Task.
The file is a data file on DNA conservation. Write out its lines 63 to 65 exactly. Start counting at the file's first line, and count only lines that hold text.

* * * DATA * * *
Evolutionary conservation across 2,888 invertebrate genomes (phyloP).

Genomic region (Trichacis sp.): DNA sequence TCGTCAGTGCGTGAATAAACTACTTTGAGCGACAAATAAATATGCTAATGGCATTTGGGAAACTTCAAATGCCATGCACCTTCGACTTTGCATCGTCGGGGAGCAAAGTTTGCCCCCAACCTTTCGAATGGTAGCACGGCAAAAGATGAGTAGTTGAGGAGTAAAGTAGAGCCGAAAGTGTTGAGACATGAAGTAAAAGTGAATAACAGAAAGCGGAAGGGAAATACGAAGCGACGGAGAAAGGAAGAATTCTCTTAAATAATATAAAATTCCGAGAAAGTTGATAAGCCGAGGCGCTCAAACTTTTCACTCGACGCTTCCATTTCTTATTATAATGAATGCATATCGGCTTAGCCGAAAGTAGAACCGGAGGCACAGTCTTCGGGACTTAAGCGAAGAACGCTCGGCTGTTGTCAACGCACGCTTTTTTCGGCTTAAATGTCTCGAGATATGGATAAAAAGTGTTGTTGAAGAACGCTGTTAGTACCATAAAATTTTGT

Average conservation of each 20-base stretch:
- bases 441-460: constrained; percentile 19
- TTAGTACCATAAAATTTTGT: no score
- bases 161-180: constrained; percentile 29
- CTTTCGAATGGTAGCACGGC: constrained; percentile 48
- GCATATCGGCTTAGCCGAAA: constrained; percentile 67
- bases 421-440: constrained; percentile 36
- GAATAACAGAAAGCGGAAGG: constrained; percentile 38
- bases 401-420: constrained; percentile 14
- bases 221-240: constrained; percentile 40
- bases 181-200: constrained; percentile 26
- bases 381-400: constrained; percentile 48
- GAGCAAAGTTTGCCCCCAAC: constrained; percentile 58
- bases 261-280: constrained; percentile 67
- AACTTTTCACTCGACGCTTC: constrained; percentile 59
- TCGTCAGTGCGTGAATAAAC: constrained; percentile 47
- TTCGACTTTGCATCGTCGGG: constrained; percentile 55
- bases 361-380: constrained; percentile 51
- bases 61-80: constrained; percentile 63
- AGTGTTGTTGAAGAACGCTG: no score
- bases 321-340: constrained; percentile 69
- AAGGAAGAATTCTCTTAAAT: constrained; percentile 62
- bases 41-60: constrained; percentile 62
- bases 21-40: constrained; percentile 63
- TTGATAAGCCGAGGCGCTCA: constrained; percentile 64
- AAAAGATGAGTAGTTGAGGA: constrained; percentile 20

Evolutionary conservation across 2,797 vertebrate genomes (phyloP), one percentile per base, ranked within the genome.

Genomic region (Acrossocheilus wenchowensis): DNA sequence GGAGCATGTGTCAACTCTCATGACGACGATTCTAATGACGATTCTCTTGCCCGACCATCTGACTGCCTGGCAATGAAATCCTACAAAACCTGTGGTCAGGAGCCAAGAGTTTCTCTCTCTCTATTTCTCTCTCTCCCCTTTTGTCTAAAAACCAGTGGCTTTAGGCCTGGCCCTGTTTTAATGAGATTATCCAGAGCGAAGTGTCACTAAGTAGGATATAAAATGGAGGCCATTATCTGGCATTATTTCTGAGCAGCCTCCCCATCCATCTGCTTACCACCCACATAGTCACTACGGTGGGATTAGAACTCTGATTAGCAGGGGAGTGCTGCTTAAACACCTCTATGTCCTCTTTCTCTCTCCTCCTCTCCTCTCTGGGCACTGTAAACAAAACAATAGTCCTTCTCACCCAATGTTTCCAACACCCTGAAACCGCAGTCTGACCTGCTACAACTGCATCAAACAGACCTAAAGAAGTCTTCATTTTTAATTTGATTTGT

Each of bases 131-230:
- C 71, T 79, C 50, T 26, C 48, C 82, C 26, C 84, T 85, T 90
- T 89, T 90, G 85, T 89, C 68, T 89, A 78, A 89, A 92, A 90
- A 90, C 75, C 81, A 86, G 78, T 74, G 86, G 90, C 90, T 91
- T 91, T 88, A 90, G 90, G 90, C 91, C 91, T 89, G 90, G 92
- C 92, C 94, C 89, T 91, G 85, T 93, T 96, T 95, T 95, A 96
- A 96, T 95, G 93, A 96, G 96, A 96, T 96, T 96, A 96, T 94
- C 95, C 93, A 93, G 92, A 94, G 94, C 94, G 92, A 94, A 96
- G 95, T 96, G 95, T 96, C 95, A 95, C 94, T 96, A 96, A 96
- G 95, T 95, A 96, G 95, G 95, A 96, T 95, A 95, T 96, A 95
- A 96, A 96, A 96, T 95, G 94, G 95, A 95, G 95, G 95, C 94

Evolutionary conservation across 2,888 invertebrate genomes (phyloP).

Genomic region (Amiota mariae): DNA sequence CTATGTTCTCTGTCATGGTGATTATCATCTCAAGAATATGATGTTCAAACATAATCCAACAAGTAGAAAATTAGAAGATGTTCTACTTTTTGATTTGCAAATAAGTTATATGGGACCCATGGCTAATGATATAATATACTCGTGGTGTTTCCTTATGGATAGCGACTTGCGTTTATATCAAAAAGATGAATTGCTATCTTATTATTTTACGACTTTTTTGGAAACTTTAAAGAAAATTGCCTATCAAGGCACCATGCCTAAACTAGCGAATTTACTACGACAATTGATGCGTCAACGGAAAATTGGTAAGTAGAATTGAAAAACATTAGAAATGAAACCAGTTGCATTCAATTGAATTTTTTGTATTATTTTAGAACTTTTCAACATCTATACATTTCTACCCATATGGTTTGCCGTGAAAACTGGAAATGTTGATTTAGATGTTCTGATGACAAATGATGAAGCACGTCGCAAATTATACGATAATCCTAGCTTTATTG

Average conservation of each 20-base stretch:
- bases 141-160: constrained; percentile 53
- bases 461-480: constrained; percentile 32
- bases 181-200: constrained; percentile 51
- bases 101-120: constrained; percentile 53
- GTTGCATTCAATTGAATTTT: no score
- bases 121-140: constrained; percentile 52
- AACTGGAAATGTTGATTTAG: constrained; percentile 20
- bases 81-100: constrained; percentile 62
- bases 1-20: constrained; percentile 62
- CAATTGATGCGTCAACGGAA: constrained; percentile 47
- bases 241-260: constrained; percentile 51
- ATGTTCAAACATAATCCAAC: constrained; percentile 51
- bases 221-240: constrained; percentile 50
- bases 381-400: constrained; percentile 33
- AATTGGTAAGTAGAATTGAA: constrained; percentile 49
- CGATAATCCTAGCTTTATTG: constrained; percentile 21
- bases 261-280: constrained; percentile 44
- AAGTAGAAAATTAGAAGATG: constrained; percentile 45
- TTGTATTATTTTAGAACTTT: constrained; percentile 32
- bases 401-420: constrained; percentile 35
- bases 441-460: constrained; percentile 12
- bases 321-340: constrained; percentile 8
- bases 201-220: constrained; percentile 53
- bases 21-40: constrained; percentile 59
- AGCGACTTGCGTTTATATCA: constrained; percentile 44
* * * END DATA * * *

- TTGTATTATTTTAGAACTTT: constrained; percentile 32
- bases 401-420: constrained; percentile 35
- bases 441-460: constrained; percentile 12